[C] The Abingdon Chronicle II
The Abingdon Chronicle Two was written while battles between kingdom Wessex and the Vikings (in 871). This manuscript includes material from local annals, an translation of Orosius’s world history and some verses of laws of humanity and the natural world. It is now in the British Library.
[D] The Worcester Chronicle
The forth manuscript has been written in the 11th century. It is generally thought it has been composed in Worcestor, because it includes some records (notulen) from that town. The text includes material from Bede’s Ecclesiastical History and Northumbrian annals from the 8th century. D contains a lot of information about Scottish affairs. This manuscript is also in the British Library.
[E] The Peterborough Chronicle
After a fire at the monastery at Peterborough in the 12th century, it was thought that the Chronicle had been lost. But shortly after that they found copies, so the Peterborough Chronicle still exist. The copy of this one is not similar to the original version, because the Mercian Register and a poem about the Battle of Brunanburh in 937 doesn’t appear in the copies. It starts with annals/chronicles from 1121 till 1131. In 1554 a second scribe wrote annals of the years 1132 till 1154. The last entry is written in Middle English, rather than Old English. E is also known as Laud Chronicle, because William Laud, Archbishop of Canterbury from 1633 till 1654, owned it. It is now in the Bodleian Library at Oxford.
[F] The Canterbury Bilingual Epitome
At about 1100 a copy of the Chronicle was written at Christ Church, Canterbury, probably by one of the scribes who made notes in [A]. This version is written in both Old English and Latin; each entry in Old English was followed by the Latin version. The version the scribe copied is similar to the version used by the scribe in Peterborough who wrote [E], though it seems to have been abridged. It includes the same introductory material as [D] and, along with [E], is one of the two chronicles that does not include the “Battle of Brunanburh” poem. The manuscript has many annotations and interlineations, some made by the original scribe and some by later scribes.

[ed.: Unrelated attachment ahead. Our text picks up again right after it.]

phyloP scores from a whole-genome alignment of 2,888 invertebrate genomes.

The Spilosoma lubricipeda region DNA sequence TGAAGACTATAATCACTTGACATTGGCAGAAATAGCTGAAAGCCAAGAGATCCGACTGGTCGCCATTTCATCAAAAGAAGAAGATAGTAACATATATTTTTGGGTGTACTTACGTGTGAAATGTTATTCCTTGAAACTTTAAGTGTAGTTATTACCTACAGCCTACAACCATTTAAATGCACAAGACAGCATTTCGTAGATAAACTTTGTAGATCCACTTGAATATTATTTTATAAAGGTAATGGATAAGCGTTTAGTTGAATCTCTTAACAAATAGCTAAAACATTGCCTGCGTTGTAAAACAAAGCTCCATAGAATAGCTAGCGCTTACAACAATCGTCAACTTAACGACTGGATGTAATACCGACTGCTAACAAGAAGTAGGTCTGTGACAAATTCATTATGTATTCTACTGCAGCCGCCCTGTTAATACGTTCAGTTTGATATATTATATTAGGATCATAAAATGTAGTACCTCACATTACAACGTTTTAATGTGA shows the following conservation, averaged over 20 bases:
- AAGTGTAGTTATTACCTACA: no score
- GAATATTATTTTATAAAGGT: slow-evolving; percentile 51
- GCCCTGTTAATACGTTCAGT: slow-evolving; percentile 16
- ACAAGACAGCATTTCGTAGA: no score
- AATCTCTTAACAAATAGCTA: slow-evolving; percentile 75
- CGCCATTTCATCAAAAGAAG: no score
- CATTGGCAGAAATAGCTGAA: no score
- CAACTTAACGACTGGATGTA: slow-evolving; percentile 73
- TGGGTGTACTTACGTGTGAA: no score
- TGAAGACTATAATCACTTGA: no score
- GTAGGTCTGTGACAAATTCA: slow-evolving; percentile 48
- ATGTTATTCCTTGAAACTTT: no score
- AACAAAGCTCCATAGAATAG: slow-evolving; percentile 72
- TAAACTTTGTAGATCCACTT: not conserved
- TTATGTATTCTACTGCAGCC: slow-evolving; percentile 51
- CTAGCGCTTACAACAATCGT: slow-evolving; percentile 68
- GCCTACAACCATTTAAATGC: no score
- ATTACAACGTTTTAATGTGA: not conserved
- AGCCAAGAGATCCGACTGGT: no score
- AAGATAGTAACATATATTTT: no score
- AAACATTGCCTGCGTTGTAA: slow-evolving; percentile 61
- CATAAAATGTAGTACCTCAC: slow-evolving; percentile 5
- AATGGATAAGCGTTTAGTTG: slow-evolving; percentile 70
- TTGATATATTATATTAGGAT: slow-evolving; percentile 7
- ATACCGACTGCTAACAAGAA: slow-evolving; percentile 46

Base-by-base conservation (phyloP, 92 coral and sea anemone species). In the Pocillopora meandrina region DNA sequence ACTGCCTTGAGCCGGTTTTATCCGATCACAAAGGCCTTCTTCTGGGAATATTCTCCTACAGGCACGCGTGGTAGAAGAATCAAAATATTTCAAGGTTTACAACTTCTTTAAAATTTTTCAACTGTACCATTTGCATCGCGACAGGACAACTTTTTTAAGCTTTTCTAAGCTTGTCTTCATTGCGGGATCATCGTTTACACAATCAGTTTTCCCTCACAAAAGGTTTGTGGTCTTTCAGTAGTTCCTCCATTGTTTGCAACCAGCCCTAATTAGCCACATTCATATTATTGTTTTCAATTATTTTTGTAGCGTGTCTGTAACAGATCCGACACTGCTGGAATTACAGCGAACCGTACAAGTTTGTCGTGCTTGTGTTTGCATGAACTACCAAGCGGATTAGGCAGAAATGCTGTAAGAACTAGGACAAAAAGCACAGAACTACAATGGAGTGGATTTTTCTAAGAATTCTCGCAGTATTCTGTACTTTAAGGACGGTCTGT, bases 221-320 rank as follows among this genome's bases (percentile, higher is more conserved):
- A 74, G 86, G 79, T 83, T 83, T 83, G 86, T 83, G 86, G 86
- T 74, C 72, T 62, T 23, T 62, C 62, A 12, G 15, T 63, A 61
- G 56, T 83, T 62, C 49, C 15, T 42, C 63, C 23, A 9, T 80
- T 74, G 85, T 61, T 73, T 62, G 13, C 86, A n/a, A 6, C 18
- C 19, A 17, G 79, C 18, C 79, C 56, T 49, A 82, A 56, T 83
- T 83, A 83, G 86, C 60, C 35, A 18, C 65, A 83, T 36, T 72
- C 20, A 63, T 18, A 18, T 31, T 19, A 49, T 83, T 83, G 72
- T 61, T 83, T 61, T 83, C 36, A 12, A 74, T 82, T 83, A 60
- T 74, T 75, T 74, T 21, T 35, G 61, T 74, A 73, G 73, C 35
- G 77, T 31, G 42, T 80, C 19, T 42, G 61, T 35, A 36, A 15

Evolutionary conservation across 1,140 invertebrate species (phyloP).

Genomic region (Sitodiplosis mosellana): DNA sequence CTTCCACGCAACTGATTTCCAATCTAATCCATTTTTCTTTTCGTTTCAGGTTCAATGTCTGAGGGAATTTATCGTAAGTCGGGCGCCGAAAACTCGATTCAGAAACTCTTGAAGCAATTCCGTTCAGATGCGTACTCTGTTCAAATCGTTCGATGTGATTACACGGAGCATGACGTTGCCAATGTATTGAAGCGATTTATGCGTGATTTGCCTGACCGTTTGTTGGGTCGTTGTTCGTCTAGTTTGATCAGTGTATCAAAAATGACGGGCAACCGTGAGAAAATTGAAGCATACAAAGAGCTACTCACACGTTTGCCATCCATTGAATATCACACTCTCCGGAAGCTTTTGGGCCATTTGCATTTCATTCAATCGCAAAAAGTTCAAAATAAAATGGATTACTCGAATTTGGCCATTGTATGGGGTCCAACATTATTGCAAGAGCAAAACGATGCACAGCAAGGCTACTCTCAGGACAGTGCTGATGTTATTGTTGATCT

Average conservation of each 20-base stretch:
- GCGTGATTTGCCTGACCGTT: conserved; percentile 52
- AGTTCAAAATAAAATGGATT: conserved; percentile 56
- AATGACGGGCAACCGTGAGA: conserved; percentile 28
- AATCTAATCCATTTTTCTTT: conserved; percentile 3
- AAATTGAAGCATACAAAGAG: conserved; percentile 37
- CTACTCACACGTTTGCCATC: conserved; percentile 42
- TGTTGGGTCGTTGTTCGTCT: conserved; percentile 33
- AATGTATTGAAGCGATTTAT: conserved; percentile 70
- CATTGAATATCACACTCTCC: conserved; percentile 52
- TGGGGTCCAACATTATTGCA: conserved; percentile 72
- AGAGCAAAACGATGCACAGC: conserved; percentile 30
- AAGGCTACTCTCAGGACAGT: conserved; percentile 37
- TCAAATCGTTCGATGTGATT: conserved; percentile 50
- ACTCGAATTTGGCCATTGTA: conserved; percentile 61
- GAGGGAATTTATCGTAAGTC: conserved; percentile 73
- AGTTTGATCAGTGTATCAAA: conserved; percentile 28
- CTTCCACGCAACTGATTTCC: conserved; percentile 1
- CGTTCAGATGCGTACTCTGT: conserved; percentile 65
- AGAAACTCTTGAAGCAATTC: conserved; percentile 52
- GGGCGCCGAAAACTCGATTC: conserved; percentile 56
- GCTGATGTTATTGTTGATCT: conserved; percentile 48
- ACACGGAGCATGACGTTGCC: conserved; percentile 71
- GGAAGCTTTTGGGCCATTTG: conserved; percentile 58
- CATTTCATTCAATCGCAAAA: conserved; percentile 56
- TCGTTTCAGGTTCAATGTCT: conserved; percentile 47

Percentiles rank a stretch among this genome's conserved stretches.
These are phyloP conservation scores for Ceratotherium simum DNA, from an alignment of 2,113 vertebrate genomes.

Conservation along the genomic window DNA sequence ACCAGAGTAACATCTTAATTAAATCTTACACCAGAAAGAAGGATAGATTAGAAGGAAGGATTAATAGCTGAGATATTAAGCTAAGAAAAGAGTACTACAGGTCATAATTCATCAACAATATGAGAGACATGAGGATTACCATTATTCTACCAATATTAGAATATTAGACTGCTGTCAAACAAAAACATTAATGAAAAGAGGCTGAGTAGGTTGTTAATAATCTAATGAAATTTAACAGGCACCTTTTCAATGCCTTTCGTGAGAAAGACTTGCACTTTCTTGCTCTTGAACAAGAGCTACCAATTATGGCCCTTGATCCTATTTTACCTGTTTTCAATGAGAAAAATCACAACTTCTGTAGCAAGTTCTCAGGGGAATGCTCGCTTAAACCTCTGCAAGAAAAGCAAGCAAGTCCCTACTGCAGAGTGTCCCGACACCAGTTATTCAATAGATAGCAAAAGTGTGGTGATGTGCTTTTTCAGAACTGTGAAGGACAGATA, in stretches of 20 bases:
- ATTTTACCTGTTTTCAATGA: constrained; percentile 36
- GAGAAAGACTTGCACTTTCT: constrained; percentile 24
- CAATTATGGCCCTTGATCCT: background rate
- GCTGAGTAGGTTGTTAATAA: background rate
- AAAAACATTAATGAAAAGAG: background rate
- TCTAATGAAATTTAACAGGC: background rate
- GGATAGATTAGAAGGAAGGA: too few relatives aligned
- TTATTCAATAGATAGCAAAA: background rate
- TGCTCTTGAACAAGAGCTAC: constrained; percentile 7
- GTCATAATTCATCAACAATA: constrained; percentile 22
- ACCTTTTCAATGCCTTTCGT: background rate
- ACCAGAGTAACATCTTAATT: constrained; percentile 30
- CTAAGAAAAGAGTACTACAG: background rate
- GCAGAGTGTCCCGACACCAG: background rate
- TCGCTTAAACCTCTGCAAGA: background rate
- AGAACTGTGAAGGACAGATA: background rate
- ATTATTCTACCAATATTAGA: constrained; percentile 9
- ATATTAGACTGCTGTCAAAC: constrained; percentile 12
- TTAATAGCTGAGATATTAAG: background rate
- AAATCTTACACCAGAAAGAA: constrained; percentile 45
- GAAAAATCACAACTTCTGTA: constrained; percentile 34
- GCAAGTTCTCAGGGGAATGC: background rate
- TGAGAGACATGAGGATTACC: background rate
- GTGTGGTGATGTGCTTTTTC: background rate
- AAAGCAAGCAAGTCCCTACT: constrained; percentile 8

[G] or [A2] Copy of the Winchester Chronicle
[G] is also known is [A2] because it is a copy of [A]. and an episcopal (bisschoppelijke) list added to [A2] suggests that the copy was made by 1013. A fire at Ashburnham House in 1731 destroyed [A2] almost completely. This manuscript is sometimes knows as [W], because Abraham Wheloc used the manuscript in an edition of the Chronicle printed in 1643. It is now in the British Library.
[H] Cottonian Fragment
The Cottonian Fragment contains annals for 1113 and 1114. It is thought that [H] was written at Winchester, because it includes the phrase “he came to Winchester”. It’s now in the British Library.
[I] Easter Table Chronicle
Part of [I] was written by a scribe soon after 1073. After 1085, the annals are in various hands and it is thought that it have been written at Christ Church, Canterbury. At one point this manuscript was at St. Agustine’s Abbey, Canterbury.
- Jeroen van Poppel